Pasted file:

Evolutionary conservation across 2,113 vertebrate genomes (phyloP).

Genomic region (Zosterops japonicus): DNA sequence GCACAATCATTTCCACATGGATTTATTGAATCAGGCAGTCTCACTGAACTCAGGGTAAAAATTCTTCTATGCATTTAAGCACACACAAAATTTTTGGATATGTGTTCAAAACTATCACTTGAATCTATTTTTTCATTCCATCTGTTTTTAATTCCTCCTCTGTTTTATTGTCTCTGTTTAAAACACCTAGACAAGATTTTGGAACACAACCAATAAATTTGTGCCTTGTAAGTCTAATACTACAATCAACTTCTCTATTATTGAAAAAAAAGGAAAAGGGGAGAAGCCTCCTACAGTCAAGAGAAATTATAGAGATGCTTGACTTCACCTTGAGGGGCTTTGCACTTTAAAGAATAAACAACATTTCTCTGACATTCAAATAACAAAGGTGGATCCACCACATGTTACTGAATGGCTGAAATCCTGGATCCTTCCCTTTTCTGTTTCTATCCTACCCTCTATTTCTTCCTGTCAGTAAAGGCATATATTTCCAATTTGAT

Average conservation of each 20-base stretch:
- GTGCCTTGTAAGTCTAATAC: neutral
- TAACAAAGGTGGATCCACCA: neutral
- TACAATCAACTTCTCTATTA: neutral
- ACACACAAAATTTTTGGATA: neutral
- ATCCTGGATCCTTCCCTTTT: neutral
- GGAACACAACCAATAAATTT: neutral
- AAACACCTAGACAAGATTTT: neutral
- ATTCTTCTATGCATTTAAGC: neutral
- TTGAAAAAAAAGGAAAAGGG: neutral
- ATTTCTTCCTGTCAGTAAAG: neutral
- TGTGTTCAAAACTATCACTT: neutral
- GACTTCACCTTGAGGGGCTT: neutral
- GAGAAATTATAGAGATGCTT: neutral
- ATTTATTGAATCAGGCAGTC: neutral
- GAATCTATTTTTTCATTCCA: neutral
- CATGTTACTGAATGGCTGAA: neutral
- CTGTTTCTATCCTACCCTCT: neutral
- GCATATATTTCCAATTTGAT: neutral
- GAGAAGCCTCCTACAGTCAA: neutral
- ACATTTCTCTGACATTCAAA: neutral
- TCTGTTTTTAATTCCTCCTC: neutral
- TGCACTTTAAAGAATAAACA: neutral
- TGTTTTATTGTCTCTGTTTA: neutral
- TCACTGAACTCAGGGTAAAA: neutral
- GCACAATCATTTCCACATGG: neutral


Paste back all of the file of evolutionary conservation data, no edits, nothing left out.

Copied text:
Evolutionary conservation across 2,113 vertebrate genomes (phyloP).

Genomic region (Zosterops japonicus): DNA sequence GCACAATCATTTCCACATGGATTTATTGAATCAGGCAGTCTCACTGAACTCAGGGTAAAAATTCTTCTATGCATTTAAGCACACACAAAATTTTTGGATATGTGTTCAAAACTATCACTTGAATCTATTTTTTCATTCCATCTGTTTTTAATTCCTCCTCTGTTTTATTGTCTCTGTTTAAAACACCTAGACAAGATTTTGGAACACAACCAATAAATTTGTGCCTTGTAAGTCTAATACTACAATCAACTTCTCTATTATTGAAAAAAAAGGAAAAGGGGAGAAGCCTCCTACAGTCAAGAGAAATTATAGAGATGCTTGACTTCACCTTGAGGGGCTTTGCACTTTAAAGAATAAACAACATTTCTCTGACATTCAAATAACAAAGGTGGATCCACCACATGTTACTGAATGGCTGAAATCCTGGATCCTTCCCTTTTCTGTTTCTATCCTACCCTCTATTTCTTCCTGTCAGTAAAGGCATATATTTCCAATTTGAT

Average conservation of each 20-base stretch:
- GTGCCTTGTAAGTCTAATAC: neutral
- TAACAAAGGTGGATCCACCA: neutral
- TACAATCAACTTCTCTATTA: neutral
- ACACACAAAATTTTTGGATA: neutral
- ATCCTGGATCCTTCCCTTTT: neutral
- GGAACACAACCAATAAATTT: neutral
- AAACACCTAGACAAGATTTT: neutral
- ATTCTTCTATGCATTTAAGC: neutral
- TTGAAAAAAAAGGAAAAGGG: neutral
- ATTTCTTCCTGTCAGTAAAG: neutral
- TGTGTTCAAAACTATCACTT: neutral
- GACTTCACCTTGAGGGGCTT: neutral
- GAGAAATTATAGAGATGCTT: neutral
- ATTTATTGAATCAGGCAGTC: neutral
- GAATCTATTTTTTCATTCCA: neutral
- CATGTTACTGAATGGCTGAA: neutral
- CTGTTTCTATCCTACCCTCT: neutral
- GCATATATTTCCAATTTGAT: neutral
- GAGAAGCCTCCTACAGTCAA: neutral
- ACATTTCTCTGACATTCAAA: neutral
- TCTGTTTTTAATTCCTCCTC: neutral
- TGCACTTTAAAGAATAAACA: neutral
- TGTTTTATTGTCTCTGTTTA: neutral
- TCACTGAACTCAGGGTAAAA: neutral
- GCACAATCATTTCCACATGG: neutral